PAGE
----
Intel 3rd Gen Xeon Scalable (Ice Lake SP) Review: Generationally Big, Competitively Smallby Andrei Frumusanu on April 6, 2021 11:00 AM EST
Power & Efficiency - 10nm Gains
Power efficiency in the server world infers performance, as the more efficient a CPU is, the more compute power is available in a given TDP. Ice Lake in this regard is extremely interesting given it’s Intel’s first 10nm server design, and in theory should represent a major leap forward for the new 3rd Gen Xeon line-up.
The comparison here is a bit rough this time around, as we’re dealing with a bit of a apples-and-oranges comparisons between the generational SKUs, particularly the 40-core 270W Xeon 8380 and the 28-core 205W Xeon 8280. Fortunately, we had also been sourced a Xeon 6330 from a third vendor, which is a 28-core 205W Ice Lake SP part, which should make generational comparisons a bit more interesting and fairer, although still not quite optimal as we’ll see.
Starting off with idle package power, this was something I had made note of in our coverage of AMD’s Milan CPUs a few weeks ago, where the new AMD chip had regressed in terms of apparent IOD power and eating through the power envelope of the socket resulting in some compute performance regressions.
It’s to be noted that we’re not exactly comparing apples-to-apples here, as AMD’s designs are full SoCs, while the Intel CPUs are merely just CPUs that require the usage of an external chipset (Lewisburg Refresh) which by itself uses about 18W, essentially moving that power requirement off-socket. Intel has multiple versions of the chipset on offer, based on Compression/Encryption offload requirements, up to 28.6 W.
|Ice Lake Xeon Chipsets|
|C627A||LBG-T||65 Gbps / 100 Gbps||100K OPS||28.6 W|
|C629A||LGB-C||80 Gbps / 100 Gbps||None||28.6 W|
Intel’s new Ice Lake SP system, similarly to the predecessor Cascade Lake SP system, appear to be very efficient at full system idle, reaching only around 27W per socket. It’s to be noted that these figures are only valid when both sockets are idle, if one socket is under load, the second socket’s power consumption will also grow in tandem even though it’s idle, we’ve seen idle figures up to 70W when the other socket is under full load, and even 90W when one socket is boosting frequencies very high. I suspect this is due to voltages and shared power delivery of the 2-socket system. Generally, it’s not of concern in the real world, but it’s just an interesting titbit to make note of.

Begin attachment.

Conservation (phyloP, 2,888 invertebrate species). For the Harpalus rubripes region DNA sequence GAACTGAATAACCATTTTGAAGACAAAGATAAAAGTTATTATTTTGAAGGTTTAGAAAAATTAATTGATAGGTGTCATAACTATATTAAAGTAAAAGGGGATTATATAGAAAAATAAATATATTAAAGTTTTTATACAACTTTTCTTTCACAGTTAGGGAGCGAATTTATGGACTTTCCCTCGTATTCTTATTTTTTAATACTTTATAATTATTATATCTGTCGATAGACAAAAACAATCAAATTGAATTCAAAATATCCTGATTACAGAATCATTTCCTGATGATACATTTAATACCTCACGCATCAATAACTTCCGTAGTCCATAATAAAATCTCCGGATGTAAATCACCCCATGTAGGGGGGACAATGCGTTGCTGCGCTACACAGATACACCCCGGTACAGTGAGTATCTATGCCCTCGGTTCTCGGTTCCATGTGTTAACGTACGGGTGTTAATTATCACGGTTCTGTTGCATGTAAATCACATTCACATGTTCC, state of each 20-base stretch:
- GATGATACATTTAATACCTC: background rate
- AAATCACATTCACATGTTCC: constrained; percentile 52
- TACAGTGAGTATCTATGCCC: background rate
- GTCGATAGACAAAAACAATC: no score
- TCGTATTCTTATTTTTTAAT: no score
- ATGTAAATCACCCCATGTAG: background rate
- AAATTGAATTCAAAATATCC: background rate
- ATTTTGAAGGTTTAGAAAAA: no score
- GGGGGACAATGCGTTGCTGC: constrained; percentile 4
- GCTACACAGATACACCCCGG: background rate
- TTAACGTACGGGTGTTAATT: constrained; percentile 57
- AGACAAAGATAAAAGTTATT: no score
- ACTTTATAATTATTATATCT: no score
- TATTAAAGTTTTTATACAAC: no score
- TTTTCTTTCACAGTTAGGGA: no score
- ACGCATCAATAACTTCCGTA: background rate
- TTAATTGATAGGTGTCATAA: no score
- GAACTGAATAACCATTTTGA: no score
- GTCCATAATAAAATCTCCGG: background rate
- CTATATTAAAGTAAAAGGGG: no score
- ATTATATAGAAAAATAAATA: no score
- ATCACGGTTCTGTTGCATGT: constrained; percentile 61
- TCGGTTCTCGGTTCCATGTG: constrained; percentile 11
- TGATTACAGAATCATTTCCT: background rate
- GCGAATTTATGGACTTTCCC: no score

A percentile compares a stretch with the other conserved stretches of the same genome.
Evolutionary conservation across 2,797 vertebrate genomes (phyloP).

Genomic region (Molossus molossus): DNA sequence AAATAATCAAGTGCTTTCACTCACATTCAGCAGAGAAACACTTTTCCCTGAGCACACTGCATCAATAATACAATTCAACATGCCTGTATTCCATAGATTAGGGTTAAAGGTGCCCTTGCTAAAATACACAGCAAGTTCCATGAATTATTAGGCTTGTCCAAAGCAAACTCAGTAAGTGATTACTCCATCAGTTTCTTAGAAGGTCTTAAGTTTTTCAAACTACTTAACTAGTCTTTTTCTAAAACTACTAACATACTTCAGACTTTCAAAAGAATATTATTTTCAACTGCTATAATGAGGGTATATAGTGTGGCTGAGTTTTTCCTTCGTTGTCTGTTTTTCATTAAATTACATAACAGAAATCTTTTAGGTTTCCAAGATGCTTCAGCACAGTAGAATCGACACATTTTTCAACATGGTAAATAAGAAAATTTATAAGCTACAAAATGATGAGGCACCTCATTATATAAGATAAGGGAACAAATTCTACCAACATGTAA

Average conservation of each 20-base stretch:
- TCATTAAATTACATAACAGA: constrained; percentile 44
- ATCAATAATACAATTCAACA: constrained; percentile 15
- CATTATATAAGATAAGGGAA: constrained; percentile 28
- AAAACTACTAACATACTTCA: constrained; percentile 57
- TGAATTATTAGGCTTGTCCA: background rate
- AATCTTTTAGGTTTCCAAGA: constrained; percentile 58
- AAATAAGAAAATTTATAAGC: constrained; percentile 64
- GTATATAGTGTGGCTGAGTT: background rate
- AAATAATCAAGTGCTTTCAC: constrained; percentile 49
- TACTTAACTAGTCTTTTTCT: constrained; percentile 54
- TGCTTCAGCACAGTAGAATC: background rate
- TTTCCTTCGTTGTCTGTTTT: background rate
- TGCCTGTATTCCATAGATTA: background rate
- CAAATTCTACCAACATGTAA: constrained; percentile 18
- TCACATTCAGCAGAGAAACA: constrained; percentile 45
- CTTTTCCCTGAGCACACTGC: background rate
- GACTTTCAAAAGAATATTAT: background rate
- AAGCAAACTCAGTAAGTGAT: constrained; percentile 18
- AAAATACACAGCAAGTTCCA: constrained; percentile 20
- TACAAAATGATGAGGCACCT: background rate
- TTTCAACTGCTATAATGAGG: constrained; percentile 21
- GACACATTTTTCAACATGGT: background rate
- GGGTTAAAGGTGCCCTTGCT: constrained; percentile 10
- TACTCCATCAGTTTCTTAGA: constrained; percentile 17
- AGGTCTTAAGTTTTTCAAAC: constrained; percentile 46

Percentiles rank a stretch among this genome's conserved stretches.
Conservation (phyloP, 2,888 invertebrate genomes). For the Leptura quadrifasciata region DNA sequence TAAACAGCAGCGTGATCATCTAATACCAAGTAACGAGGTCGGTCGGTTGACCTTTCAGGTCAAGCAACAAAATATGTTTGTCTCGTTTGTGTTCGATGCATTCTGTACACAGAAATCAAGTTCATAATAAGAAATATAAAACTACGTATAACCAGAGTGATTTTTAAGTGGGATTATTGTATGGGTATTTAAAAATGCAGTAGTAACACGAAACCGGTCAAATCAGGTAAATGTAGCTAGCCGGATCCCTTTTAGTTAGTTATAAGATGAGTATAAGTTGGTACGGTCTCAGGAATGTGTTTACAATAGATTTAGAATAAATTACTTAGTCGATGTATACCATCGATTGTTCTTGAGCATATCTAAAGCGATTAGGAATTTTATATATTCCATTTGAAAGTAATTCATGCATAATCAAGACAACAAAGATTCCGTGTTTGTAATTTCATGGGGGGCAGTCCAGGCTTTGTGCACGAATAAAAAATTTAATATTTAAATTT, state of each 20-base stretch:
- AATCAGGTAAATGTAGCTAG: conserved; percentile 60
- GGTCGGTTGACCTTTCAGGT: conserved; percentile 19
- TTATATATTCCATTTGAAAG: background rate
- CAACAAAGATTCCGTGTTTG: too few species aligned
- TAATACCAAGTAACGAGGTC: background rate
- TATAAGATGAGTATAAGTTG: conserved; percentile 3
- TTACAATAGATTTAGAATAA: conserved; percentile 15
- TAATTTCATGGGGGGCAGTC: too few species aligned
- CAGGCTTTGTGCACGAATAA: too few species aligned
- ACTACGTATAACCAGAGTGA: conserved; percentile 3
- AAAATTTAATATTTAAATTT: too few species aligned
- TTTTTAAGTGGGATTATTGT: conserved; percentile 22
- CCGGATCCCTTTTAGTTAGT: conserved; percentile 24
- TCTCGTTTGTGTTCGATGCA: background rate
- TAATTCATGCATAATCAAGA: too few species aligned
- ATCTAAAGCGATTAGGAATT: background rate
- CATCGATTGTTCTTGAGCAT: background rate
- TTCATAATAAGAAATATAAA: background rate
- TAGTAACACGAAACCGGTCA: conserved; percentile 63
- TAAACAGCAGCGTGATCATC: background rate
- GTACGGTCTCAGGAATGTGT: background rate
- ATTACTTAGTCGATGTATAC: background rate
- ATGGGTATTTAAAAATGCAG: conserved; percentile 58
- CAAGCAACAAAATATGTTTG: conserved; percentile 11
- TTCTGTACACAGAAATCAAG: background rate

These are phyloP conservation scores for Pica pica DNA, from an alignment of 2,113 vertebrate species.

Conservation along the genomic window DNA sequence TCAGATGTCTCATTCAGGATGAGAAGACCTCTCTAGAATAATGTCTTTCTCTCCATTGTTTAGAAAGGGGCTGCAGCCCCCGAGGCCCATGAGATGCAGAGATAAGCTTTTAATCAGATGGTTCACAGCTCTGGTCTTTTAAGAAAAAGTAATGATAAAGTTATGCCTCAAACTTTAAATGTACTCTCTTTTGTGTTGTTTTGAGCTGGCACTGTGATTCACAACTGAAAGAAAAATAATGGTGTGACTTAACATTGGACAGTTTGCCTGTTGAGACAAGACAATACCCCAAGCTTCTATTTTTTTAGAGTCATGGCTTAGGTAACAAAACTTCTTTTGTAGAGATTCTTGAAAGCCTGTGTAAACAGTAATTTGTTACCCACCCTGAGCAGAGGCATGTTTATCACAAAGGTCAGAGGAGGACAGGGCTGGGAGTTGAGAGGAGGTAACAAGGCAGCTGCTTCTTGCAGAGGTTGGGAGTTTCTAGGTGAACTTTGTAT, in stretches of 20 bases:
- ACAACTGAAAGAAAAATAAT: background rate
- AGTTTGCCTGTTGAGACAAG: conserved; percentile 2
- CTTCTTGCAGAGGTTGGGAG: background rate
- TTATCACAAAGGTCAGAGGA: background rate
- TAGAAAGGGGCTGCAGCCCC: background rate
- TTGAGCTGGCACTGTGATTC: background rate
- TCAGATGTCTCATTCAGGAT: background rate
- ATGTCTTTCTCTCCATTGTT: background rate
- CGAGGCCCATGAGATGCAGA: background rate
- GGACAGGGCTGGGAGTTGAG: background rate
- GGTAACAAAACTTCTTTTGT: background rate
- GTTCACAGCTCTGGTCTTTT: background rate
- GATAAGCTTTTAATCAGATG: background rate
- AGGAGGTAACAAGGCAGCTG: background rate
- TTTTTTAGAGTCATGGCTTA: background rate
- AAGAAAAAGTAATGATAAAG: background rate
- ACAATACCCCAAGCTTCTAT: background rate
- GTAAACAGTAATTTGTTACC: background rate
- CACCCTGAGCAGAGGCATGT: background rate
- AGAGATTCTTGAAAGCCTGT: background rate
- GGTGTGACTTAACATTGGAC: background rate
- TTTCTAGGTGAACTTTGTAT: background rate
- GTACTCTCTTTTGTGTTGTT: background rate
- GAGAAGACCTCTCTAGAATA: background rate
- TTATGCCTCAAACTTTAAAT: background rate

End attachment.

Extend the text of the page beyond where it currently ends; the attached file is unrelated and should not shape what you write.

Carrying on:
The more interesting efficiency data is the actual power and energy consumption under load, and the corresponding performance between the generations. Again, we’re in a bit of a difficult situation here as the comparison isn’t as straightforward as the AMD Milan figures from a few weeks ago where we were comparing equal core-count and equal-TDP SKUs.
The new Xeon 8380 flagship Ice Lake SP CPU comes in at a default TDP of 270W, which is 65W higher than its direct predecessor, the 8280, and also features many more cores. Alongside the 270W default setting, I measured this part under a 205W limited power setting to add an extra data-point.
The Xeon 6330 seems a direct match to the Xeon 8280 (which in turn is identical to a Xeon 6258R), however this ICX part comes in at only $1894 versus the $3950 price point of the 6258R, a pricing that might be indicative of the quality of the silicon bin of this SKU, a point I’ll return to in just a bit.
Intel doesn’t make available core-only power metrics on its recent server chips, so we fall back to total package energy measurements only. I add in the total socket energy consumption for the duration of all workloads, as well as the performance and energy measurements on a per-thread basis as we’re dealing with different core-count designs here.
|Ice Lake-SP vs Cascade Lake-SP
Power & Energy Efficiency Estimates
|Score / W||0.632||0.731||0.546||0.534|
|Score per Thread||2.09||1.86||1.99||1.94|
|kJ per Thread||24.21||20.78||27.72||28.78|
|Score / W||0.631||0.722||0.546||0.570|
|Score per Thread||2.01||1.84||2.12||1.87|
|kJ per Thread||48.47||40.73||48.46||52.82|
Starting off with the new flagship CPU, the Xeon 8380 indeed has little trouble to significantly outperform the Xeon 8280 by 54% in both integer and floating-point SPEC suites. This comes as no surprise as the new SKU is also using a higher TDP.
Reducing the Xeon 8380 to 205W, we’re looking at least at a performance comparison at a supposed ISO-power comparison point. Here, the Xeon 8380 again outperforms the 8280 by 40-43%. The actual measured perf/W falls in at +37% for the integer suite and +27% for the FP suite.
As per-thread performance is roughly similar between the two parts here, we can also do an energy per workload comparison, with the Ice Lake SP SKU using -27 to -23% less energy to complete the same task.
Looking at the Xeon 6330 at its default settings, the figures are quite less impressive. At +2.8 and +13.2%, the new design is posting rather lack-lustre performance boosts. The power efficiency and energy consumption figures are also extremely close to that of the 8280.
It’s to be noted, that Intel also has the Xeon 6348 in its line-up which is a 28C part as well, but with a 235W TDP. The results of the 6330 really aren’t too fantastic, even if it’s a weakly binned SKU that comes at a much cheaper price than its predecessor, meaning there’s a possible wide range in silicon quality between the new Ice Lake SKUs, indicating that a badly binned Ice Lake SKU isn’t notably better than a well binned Cascade Lake part.